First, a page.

Creating and Publishing to NuGet

Now that we have a Nuget Server installed and up and running we will want to deploy our packages.

First you’ll need to install the nuget.exe command line bootstrapper

Installing NuGet.exe

  • Download NuGet.exe
  • Place NuGet in a well known location such as c:\utils on your machine
  • Make sure that NuGet.exe is in your path

Then you can take two simple steps to generate your package

nuget pack MyProject.csproj -IncludeReferencedProjects -Prop Configuration=Release

then push your pack to the nuget server, with your APIKey you setup in your web.config of the nuget.server

nuget push {package file} -s http://yourNugetServer/ {apikey}

That is it, you now have your package available in your own private nuget server.

For more details on Creating and Publishing a Package

Setting up a NuGet Server

Whether it’s your company restricts which third-party libraries their developers may use or just you need your own private repository to store all your protected work.  A NuGet Server is what you are after.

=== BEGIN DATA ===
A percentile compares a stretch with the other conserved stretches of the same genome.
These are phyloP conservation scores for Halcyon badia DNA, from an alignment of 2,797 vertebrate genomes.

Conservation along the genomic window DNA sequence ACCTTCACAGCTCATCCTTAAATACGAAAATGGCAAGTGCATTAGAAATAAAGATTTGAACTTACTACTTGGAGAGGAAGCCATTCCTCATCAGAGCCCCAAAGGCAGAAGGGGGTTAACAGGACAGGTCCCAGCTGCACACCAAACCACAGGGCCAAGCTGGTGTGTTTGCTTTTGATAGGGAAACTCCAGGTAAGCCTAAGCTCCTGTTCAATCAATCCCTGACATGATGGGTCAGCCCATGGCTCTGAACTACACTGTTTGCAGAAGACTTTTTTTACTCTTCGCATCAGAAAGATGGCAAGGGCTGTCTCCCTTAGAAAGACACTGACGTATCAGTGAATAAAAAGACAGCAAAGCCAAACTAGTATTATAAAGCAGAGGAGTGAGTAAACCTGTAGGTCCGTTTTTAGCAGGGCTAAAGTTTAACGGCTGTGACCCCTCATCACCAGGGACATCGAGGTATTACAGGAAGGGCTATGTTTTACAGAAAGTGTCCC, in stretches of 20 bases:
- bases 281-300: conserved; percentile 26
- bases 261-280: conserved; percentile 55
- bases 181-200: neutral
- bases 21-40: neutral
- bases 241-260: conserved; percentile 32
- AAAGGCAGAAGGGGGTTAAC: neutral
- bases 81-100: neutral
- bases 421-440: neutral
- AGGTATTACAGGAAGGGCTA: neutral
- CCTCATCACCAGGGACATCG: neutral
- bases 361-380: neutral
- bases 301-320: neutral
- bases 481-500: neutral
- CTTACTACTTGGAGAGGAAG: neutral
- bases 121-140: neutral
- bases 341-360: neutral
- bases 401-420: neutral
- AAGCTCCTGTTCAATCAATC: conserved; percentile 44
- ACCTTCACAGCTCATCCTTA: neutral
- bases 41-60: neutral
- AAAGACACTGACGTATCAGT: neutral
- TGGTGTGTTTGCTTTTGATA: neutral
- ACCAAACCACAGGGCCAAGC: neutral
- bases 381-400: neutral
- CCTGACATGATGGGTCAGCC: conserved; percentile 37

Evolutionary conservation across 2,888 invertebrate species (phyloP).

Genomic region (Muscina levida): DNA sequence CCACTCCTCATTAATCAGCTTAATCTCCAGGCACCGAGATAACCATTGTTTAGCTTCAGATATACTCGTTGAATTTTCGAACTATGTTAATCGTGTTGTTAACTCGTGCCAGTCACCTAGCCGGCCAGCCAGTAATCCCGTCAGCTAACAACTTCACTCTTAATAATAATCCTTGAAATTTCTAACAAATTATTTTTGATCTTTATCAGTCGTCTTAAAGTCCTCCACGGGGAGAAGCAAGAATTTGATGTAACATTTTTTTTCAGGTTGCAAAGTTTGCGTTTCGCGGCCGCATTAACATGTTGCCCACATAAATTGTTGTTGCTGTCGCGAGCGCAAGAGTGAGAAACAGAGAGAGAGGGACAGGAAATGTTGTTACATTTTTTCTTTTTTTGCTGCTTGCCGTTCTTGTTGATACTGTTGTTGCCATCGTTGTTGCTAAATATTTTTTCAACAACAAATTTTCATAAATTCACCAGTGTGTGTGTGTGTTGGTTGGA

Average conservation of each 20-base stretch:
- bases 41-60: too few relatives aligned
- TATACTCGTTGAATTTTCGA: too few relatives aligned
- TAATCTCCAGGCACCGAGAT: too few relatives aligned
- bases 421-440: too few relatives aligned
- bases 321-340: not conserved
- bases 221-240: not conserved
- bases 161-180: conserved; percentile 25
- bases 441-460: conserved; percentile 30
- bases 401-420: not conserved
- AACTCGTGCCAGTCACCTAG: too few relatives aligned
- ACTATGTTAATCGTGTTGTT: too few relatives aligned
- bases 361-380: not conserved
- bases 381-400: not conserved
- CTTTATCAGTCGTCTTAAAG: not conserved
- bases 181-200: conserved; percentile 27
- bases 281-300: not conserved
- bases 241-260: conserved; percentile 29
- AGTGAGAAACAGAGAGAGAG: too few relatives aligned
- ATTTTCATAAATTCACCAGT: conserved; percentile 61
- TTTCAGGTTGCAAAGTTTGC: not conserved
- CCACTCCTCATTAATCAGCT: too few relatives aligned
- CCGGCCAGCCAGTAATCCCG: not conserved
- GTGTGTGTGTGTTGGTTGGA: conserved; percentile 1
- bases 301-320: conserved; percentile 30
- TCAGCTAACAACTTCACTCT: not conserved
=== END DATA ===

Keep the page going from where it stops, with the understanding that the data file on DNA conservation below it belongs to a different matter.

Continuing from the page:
Before I start I need to mention a few things about NuGet Gallery, which I spent a good two days trying to get working correctly on Azure and failed and in the end ended up generating a very basic Nuget Server to host all the libraries.

This all can be done with just four simple steps

  1. Create a new DotNet Core Web MVC Application
  2. Install nuget.server (
  3. Deploy your application to your website

That is it, if you fire up your server you should see a screen like this:

That is it you now have a hosted Nuget Server, next we’ll look at deploying your solution to the Nuget Server

Full details can be found here: Host Your Own NuGet Server or How To Create Local NuGet Server

User Stories

Here are some helpful pointers for writing User Stories

Story template
  1. “As a <User or role>
  2. I want <Business Functionality>
  3. So that <Business Justification>”
  1. As a Account Holder,
  2. I want to be able to withdraw funds from my checking account,
  3. So that I can buy some bling.
Stories are not
  • “mini” Use Cases
  • a complete specification
  • a contract
  • intended to be interpreted without a Product Owner
User Stories guidelines
  • Testable – Tangible acceptance tests can be written against any delivered software
  • The scope of the User Story is manage-able enough for the team to provide an Estimate
  • Independent and do not rely on other Stories
  • Sized appropriately.. Have a level of effort which the team can comfortably achieve in the duration of a single iteration